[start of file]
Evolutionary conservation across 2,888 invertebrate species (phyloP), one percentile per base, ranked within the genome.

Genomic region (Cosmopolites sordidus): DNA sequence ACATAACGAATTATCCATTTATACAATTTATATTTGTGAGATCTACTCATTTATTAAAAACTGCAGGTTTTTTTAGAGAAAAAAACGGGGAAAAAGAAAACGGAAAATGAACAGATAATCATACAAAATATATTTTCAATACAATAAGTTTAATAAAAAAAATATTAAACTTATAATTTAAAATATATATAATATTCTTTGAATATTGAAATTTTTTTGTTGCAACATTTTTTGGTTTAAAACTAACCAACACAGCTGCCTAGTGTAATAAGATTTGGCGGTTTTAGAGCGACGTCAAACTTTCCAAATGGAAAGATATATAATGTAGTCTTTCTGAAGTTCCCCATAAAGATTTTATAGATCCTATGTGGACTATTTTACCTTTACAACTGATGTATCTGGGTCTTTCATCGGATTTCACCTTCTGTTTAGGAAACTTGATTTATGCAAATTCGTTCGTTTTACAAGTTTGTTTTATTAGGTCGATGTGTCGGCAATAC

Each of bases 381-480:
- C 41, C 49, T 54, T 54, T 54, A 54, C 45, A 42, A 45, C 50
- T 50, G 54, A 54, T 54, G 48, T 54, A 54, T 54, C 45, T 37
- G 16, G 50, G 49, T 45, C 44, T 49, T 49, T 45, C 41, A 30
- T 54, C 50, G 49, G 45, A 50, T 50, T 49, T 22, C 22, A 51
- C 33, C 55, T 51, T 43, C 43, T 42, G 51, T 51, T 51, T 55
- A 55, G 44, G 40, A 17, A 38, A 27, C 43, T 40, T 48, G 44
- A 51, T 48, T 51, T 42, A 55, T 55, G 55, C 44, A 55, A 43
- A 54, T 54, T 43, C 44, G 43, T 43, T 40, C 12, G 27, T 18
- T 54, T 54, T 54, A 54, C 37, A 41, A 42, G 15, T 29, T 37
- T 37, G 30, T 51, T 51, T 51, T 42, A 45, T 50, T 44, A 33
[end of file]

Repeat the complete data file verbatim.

Evolutionary conservation across 2,888 invertebrate species (phyloP), one percentile per base, ranked within the genome.

Genomic region (Cosmopolites sordidus): DNA sequence ACATAACGAATTATCCATTTATACAATTTATATTTGTGAGATCTACTCATTTATTAAAAACTGCAGGTTTTTTTAGAGAAAAAAACGGGGAAAAAGAAAACGGAAAATGAACAGATAATCATACAAAATATATTTTCAATACAATAAGTTTAATAAAAAAAATATTAAACTTATAATTTAAAATATATATAATATTCTTTGAATATTGAAATTTTTTTGTTGCAACATTTTTTGGTTTAAAACTAACCAACACAGCTGCCTAGTGTAATAAGATTTGGCGGTTTTAGAGCGACGTCAAACTTTCCAAATGGAAAGATATATAATGTAGTCTTTCTGAAGTTCCCCATAAAGATTTTATAGATCCTATGTGGACTATTTTACCTTTACAACTGATGTATCTGGGTCTTTCATCGGATTTCACCTTCTGTTTAGGAAACTTGATTTATGCAAATTCGTTCGTTTTACAAGTTTGTTTTATTAGGTCGATGTGTCGGCAATAC

Each of bases 381-480:
- C 41, C 49, T 54, T 54, T 54, A 54, C 45, A 42, A 45, C 50
- T 50, G 54, A 54, T 54, G 48, T 54, A 54, T 54, C 45, T 37
- G 16, G 50, G 49, T 45, C 44, T 49, T 49, T 45, C 41, A 30
- T 54, C 50, G 49, G 45, A 50, T 50, T 49, T 22, C 22, A 51
- C 33, C 55, T 51, T 43, C 43, T 42, G 51, T 51, T 51, T 55
- A 55, G 44, G 40, A 17, A 38, A 27, C 43, T 40, T 48, G 44
- A 51, T 48, T 51, T 42, A 55, T 55, G 55, C 44, A 55, A 43
- A 54, T 54, T 43, C 44, G 43, T 43, T 40, C 12, G 27, T 18
- T 54, T 54, T 54, A 54, C 37, A 41, A 42, G 15, T 29, T 37
- T 37, G 30, T 51, T 51, T 51, T 42, A 45, T 50, T 44, A 33